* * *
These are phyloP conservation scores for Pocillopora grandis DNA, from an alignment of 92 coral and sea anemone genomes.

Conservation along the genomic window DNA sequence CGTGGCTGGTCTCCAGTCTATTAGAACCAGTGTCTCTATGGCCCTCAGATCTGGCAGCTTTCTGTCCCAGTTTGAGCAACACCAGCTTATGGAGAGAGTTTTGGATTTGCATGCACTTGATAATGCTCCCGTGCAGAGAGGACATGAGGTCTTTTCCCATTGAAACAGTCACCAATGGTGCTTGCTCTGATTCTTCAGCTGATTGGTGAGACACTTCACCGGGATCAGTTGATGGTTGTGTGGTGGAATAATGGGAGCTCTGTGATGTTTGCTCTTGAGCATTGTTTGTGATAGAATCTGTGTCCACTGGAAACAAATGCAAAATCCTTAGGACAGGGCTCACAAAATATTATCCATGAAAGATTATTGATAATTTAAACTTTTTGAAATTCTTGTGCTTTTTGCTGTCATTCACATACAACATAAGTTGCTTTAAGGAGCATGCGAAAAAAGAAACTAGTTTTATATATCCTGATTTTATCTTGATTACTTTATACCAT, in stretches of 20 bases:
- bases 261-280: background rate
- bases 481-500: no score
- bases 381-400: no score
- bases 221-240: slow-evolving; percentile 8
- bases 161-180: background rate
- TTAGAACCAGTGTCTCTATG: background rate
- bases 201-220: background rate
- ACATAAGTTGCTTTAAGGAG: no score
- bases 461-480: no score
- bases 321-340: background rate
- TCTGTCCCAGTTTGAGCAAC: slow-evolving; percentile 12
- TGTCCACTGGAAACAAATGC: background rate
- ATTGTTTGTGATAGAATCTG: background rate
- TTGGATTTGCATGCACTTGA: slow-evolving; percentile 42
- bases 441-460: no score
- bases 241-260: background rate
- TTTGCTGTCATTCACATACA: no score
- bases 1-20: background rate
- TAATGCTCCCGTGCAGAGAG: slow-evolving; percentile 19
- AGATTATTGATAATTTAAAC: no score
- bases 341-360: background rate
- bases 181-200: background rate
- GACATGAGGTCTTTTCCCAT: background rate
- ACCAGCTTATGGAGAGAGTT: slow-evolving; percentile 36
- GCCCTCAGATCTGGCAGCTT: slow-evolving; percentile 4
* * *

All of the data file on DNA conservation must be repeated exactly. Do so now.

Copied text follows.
These are phyloP conservation scores for Pocillopora grandis DNA, from an alignment of 92 coral and sea anemone genomes.

Conservation along the genomic window DNA sequence CGTGGCTGGTCTCCAGTCTATTAGAACCAGTGTCTCTATGGCCCTCAGATCTGGCAGCTTTCTGTCCCAGTTTGAGCAACACCAGCTTATGGAGAGAGTTTTGGATTTGCATGCACTTGATAATGCTCCCGTGCAGAGAGGACATGAGGTCTTTTCCCATTGAAACAGTCACCAATGGTGCTTGCTCTGATTCTTCAGCTGATTGGTGAGACACTTCACCGGGATCAGTTGATGGTTGTGTGGTGGAATAATGGGAGCTCTGTGATGTTTGCTCTTGAGCATTGTTTGTGATAGAATCTGTGTCCACTGGAAACAAATGCAAAATCCTTAGGACAGGGCTCACAAAATATTATCCATGAAAGATTATTGATAATTTAAACTTTTTGAAATTCTTGTGCTTTTTGCTGTCATTCACATACAACATAAGTTGCTTTAAGGAGCATGCGAAAAAAGAAACTAGTTTTATATATCCTGATTTTATCTTGATTACTTTATACCAT, in stretches of 20 bases:
- bases 261-280: background rate
- bases 481-500: no score
- bases 381-400: no score
- bases 221-240: slow-evolving; percentile 8
- bases 161-180: background rate
- TTAGAACCAGTGTCTCTATG: background rate
- bases 201-220: background rate
- ACATAAGTTGCTTTAAGGAG: no score
- bases 461-480: no score
- bases 321-340: background rate
- TCTGTCCCAGTTTGAGCAAC: slow-evolving; percentile 12
- TGTCCACTGGAAACAAATGC: background rate
- ATTGTTTGTGATAGAATCTG: background rate
- TTGGATTTGCATGCACTTGA: slow-evolving; percentile 42
- bases 441-460: no score
- bases 241-260: background rate
- TTTGCTGTCATTCACATACA: no score
- bases 1-20: background rate
- TAATGCTCCCGTGCAGAGAG: slow-evolving; percentile 19
- AGATTATTGATAATTTAAAC: no score
- bases 341-360: background rate
- bases 181-200: background rate
- GACATGAGGTCTTTTCCCAT: background rate
- ACCAGCTTATGGAGAGAGTT: slow-evolving; percentile 36
- GCCCTCAGATCTGGCAGCTT: slow-evolving; percentile 4